New land developments are increasing in popularity as many homebuyers look for large blocks and bigger properties post-pandemic, as well as the comforts that come with a brand new home.
Filtered search data highlighted in the REA Insights Monthly Market Indicators Report for June 2021 shows an increasing share of buyers are looking for larger homes in capital cities. Regional trends show larger homes are still very much in demand.
In May 2021, 66.9% of these searches in capital cities were for at least three-bedroom (incorporating three, four and five-bedroom searches) up from 64.0% a year ago. Meanwhile in regional markets 72.5% of searches in May 2021 were for at least three bedrooms, which decreased slightly from 74.1% a year earlier.
New estates and land developments offer a different lifestyle compared to established suburbs, such as large tracts of open space, multiple sports fields and close and convenient shopping plazas. There’s also the resultant infrastructure that comes with new developments, including new train stations, increased public transport and road upgrades.
It is important when buying in a new area to take the time to thoroughly research the proposed development and its surrounding environment. Here are a few tips to help you make an informed decision.
Investigate the developer
Check out the developer’s website and scrutinise the ‘About’ section. Some key questions to ask are:
- How long have they been in operation?
- What other developments have they completed, and how have they worked out?
- What’s the company ethos?
- Do they offer incentives for sustainable homes?
- What do they do to help build community?
Pay particular attention to the developer’s design guidelines as they’ll shape your new environment.
Study the master plan
In order to get a good idea of what the future environment will be like, and whether it will suit your needs, it’s important to study the master plan. Here are some important considerations:
- What sort of lifestyle is on offer?
- Will the estate offer high, low or medium density housing, or a mix?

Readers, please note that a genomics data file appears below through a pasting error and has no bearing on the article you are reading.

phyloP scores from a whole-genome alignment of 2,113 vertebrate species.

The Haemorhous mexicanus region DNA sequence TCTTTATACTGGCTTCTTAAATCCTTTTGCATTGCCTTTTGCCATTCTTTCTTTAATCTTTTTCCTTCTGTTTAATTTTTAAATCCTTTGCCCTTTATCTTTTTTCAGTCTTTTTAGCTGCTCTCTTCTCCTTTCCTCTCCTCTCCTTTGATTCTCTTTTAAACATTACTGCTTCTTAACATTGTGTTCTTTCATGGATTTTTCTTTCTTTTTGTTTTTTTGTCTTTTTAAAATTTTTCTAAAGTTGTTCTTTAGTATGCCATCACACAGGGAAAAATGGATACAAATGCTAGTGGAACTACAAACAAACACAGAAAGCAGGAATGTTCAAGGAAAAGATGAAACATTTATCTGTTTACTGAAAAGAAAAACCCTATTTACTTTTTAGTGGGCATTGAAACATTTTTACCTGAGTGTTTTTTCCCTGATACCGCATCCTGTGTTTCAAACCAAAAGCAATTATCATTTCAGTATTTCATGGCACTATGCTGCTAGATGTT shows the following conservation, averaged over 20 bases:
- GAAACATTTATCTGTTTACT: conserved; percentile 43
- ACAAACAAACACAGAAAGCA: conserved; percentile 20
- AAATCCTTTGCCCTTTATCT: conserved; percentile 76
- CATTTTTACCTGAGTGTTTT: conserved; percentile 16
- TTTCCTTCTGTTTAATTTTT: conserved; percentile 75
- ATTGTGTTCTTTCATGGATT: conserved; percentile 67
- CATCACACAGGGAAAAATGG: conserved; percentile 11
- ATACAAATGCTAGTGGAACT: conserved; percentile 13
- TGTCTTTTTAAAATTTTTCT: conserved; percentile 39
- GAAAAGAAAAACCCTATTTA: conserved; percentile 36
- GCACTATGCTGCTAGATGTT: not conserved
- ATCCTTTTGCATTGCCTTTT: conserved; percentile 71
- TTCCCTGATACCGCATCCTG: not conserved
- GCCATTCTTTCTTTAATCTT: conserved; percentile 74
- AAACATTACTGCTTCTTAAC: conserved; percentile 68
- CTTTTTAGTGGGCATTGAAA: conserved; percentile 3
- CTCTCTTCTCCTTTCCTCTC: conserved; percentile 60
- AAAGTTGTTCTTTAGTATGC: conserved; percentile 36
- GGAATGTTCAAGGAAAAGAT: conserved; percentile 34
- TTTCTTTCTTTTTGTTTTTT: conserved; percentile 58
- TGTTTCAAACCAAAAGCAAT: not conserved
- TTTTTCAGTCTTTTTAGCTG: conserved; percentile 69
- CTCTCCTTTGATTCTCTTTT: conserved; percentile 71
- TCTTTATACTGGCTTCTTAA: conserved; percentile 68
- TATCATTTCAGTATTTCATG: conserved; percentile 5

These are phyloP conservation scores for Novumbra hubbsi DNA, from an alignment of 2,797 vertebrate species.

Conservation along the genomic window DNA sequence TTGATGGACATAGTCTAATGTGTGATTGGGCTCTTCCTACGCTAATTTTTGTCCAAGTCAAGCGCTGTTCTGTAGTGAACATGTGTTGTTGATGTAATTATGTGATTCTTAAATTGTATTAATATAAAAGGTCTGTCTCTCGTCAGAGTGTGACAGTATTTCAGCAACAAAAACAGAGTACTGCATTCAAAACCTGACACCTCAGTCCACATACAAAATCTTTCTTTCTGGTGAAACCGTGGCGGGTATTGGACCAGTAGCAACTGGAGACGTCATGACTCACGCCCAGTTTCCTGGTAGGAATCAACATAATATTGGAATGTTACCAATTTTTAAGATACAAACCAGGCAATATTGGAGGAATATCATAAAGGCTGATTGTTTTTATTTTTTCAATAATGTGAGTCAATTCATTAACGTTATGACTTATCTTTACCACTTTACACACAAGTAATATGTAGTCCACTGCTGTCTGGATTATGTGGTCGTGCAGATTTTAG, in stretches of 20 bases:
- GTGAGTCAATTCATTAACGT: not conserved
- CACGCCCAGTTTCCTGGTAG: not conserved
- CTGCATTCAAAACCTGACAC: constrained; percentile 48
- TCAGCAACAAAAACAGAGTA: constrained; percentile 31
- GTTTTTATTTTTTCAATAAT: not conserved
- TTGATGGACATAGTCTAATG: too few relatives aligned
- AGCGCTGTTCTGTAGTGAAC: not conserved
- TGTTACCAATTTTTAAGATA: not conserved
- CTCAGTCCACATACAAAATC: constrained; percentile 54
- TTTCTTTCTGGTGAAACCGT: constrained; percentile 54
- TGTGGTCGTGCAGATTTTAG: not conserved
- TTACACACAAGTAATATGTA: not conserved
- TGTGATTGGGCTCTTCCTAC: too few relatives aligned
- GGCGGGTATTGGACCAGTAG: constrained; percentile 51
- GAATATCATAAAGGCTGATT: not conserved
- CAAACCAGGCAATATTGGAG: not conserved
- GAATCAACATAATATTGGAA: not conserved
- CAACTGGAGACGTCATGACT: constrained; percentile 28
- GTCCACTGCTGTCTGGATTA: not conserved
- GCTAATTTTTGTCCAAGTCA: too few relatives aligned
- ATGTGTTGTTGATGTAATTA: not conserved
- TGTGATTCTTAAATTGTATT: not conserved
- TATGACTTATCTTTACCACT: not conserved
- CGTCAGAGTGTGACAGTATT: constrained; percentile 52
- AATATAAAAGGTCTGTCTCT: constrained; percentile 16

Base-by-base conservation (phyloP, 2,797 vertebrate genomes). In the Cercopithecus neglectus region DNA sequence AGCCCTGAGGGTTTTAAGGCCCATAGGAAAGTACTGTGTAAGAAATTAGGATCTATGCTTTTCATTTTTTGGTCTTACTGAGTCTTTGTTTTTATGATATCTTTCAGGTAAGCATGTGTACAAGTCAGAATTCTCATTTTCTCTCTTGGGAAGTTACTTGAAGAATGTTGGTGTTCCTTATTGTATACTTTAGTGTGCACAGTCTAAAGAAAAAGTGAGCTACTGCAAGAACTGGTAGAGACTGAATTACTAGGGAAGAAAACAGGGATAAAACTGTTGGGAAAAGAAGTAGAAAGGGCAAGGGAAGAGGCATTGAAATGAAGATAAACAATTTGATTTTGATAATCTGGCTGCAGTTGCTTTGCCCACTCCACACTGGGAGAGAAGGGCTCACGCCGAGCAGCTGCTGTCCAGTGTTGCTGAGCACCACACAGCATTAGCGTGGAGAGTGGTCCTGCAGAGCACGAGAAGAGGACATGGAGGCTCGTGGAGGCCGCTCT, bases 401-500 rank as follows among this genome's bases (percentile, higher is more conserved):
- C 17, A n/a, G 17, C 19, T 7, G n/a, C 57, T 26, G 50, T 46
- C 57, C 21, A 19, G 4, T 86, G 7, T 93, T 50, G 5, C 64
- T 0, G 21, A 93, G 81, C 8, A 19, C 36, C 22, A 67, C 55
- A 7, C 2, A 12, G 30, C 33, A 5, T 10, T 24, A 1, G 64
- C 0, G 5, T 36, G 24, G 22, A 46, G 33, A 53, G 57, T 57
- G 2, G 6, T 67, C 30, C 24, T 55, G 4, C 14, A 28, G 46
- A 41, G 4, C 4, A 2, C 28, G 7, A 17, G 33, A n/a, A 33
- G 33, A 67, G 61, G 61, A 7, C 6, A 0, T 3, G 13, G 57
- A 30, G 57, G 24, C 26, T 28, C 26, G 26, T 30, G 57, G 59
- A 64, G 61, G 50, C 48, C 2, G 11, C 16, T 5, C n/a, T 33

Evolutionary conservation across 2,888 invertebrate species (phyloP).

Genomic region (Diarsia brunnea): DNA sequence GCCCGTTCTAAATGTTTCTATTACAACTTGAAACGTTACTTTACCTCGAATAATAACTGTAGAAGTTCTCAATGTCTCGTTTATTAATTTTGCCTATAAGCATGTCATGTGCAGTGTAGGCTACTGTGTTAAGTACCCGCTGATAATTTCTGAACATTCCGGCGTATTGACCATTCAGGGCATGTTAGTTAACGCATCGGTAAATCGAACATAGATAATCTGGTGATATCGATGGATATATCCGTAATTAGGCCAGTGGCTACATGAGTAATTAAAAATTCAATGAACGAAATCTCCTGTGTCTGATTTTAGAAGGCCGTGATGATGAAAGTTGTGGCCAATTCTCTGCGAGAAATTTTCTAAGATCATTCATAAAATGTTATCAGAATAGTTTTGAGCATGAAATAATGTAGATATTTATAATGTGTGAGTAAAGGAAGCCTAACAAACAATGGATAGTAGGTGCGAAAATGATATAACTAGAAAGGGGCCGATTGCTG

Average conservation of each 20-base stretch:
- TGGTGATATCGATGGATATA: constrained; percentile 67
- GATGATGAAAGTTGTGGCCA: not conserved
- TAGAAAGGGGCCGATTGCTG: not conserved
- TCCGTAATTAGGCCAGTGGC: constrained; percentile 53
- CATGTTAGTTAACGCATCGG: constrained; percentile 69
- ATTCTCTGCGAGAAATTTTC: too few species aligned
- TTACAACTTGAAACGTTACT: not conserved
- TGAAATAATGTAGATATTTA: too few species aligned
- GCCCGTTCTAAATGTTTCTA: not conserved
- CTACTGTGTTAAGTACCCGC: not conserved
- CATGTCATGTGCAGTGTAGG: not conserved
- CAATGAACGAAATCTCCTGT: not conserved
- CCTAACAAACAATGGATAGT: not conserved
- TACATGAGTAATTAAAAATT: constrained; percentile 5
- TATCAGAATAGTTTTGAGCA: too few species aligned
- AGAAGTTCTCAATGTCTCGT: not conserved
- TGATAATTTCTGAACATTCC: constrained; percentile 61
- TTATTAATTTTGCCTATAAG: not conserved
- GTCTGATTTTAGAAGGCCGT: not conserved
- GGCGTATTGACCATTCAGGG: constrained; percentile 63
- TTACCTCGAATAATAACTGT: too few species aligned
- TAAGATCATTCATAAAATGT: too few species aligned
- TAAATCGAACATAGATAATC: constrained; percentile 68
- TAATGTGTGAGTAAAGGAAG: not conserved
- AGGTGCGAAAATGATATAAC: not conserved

- How much medium density housing is planned and where is it situated?
- How much land is set aside for parks, walking and cycling tracks, sports fields, waterways, wildlife corridors?
- Will there be community facilities such as a leisure centre or BBQ area?
- Has any provision been made for teenagers?
- Is there sufficient parking in high-density areas?
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Visit development sites
Pick up the glossy brochures at the sales centre and visit the display homes, but then strike out on your own to really give the place the once-over.
Talk to people who’ve already moved in. Developments happen in stages and it usually takes years for a new estate to be completed, so some homes will be occupied while other blocks are just being released. Consider the standard of existing housing and street-scapes. Ask if residents are generally happy with their living experience so far, and what problems they’ve encountered.
Talk to people who’ve already moved in to get an honest opinion of the area.
Contact the local Council
Request information on everything from rates, family services and long-term planning information for the locality. Find out how many new estates are being developed, and what the future population is expected to be.
Read the local papers
This is a great way to find out what’s occupying, delighting and outraging people living in the wider area.
Visit the nearest library
Libraries are a storehouse of information and resources. The modern library is also a technology-rich facility for learners and a meeting place for an array of activities for all ages and ethnicities. If there’s no library handy, enquire about whether the community has access to a mobile library facility.
Research future transport and infrastructure plans
Convenience is an important consideration when you are considering buying a home in a new area. You might find yourself surrounded with wonderful amenities to keep the family entertained, but if you can’t commute to work easily, it could be a deal breaker. It’s important to get a good idea of transport infrastructure in the area, and if it’s lacking, what plans are in place to improve it in the future.
- How well-connected will your new home be?
- If it’s is 30 or 40km from a city centre what are the transport options available now, and planned for the future?
- How easy is it to access train stations and bus stops?
- Is there sufficient car parking at the local train station?
- What is the frequency of public transport services in the area?
- How long will the commute to work be?
- What is the proximity to major roads and highways?
State authorities have long-term plans to address urban renewal and growth, and examining them will give you an idea of the key issues of concern, and what’s likely to happen.
The following state-based department websites offer a good overview:
Where’s the work?
What’s the potential for employment within easy distance? Are there commercial or industrial zones, or major employers such as a large shopping centre or university nearby? If not, commuting is likely to be your only option so assess if the development is ideally situated for you to get to and from work.
Think a decade ahead
Imagine how the place will evolve with hundreds of new homes and a much-increased population. Do you share the developer’s vision for the community and planned spaces and is this the place you want to be?
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